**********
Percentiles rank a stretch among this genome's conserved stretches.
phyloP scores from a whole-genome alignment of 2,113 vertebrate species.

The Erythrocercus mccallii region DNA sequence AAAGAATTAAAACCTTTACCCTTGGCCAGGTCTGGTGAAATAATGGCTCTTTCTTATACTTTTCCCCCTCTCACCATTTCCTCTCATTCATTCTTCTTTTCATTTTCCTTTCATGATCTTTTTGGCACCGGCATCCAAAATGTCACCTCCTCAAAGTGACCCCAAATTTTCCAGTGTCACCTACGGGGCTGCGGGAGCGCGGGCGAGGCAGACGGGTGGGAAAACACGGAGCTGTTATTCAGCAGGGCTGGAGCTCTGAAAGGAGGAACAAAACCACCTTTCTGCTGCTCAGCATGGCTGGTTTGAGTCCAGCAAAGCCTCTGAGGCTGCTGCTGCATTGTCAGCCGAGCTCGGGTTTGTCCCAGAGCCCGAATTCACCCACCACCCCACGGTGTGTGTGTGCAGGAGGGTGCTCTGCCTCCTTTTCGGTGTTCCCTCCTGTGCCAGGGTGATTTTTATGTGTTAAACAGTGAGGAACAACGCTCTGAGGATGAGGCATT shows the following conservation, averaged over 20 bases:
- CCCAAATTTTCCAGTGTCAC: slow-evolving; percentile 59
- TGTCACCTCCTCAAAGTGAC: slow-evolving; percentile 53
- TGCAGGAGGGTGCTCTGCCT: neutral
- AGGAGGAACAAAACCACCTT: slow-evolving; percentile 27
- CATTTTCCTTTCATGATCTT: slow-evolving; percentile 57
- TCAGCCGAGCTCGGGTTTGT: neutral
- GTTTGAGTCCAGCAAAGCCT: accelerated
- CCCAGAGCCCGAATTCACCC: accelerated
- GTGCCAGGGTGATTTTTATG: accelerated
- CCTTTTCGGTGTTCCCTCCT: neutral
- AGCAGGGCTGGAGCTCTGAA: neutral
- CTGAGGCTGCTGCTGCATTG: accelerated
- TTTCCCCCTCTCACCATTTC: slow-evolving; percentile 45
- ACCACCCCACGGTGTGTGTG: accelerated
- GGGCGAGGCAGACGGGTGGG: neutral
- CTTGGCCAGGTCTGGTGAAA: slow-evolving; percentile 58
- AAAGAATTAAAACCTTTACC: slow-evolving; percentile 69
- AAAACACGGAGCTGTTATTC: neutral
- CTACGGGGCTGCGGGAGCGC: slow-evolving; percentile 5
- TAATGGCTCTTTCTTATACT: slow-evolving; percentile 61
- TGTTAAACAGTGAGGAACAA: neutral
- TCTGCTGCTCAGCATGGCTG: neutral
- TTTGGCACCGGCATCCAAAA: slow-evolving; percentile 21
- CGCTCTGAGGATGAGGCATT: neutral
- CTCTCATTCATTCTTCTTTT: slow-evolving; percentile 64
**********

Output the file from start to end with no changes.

Percentiles rank a stretch among this genome's conserved stretches.
phyloP scores from a whole-genome alignment of 2,113 vertebrate species.

The Erythrocercus mccallii region DNA sequence AAAGAATTAAAACCTTTACCCTTGGCCAGGTCTGGTGAAATAATGGCTCTTTCTTATACTTTTCCCCCTCTCACCATTTCCTCTCATTCATTCTTCTTTTCATTTTCCTTTCATGATCTTTTTGGCACCGGCATCCAAAATGTCACCTCCTCAAAGTGACCCCAAATTTTCCAGTGTCACCTACGGGGCTGCGGGAGCGCGGGCGAGGCAGACGGGTGGGAAAACACGGAGCTGTTATTCAGCAGGGCTGGAGCTCTGAAAGGAGGAACAAAACCACCTTTCTGCTGCTCAGCATGGCTGGTTTGAGTCCAGCAAAGCCTCTGAGGCTGCTGCTGCATTGTCAGCCGAGCTCGGGTTTGTCCCAGAGCCCGAATTCACCCACCACCCCACGGTGTGTGTGTGCAGGAGGGTGCTCTGCCTCCTTTTCGGTGTTCCCTCCTGTGCCAGGGTGATTTTTATGTGTTAAACAGTGAGGAACAACGCTCTGAGGATGAGGCATT shows the following conservation, averaged over 20 bases:
- CCCAAATTTTCCAGTGTCAC: slow-evolving; percentile 59
- TGTCACCTCCTCAAAGTGAC: slow-evolving; percentile 53
- TGCAGGAGGGTGCTCTGCCT: neutral
- AGGAGGAACAAAACCACCTT: slow-evolving; percentile 27
- CATTTTCCTTTCATGATCTT: slow-evolving; percentile 57
- TCAGCCGAGCTCGGGTTTGT: neutral
- GTTTGAGTCCAGCAAAGCCT: accelerated
- CCCAGAGCCCGAATTCACCC: accelerated
- GTGCCAGGGTGATTTTTATG: accelerated
- CCTTTTCGGTGTTCCCTCCT: neutral
- AGCAGGGCTGGAGCTCTGAA: neutral
- CTGAGGCTGCTGCTGCATTG: accelerated
- TTTCCCCCTCTCACCATTTC: slow-evolving; percentile 45
- ACCACCCCACGGTGTGTGTG: accelerated
- GGGCGAGGCAGACGGGTGGG: neutral
- CTTGGCCAGGTCTGGTGAAA: slow-evolving; percentile 58
- AAAGAATTAAAACCTTTACC: slow-evolving; percentile 69
- AAAACACGGAGCTGTTATTC: neutral
- CTACGGGGCTGCGGGAGCGC: slow-evolving; percentile 5
- TAATGGCTCTTTCTTATACT: slow-evolving; percentile 61
- TGTTAAACAGTGAGGAACAA: neutral
- TCTGCTGCTCAGCATGGCTG: neutral
- TTTGGCACCGGCATCCAAAA: slow-evolving; percentile 21
- CGCTCTGAGGATGAGGCATT: neutral
- CTCTCATTCATTCTTCTTTT: slow-evolving; percentile 64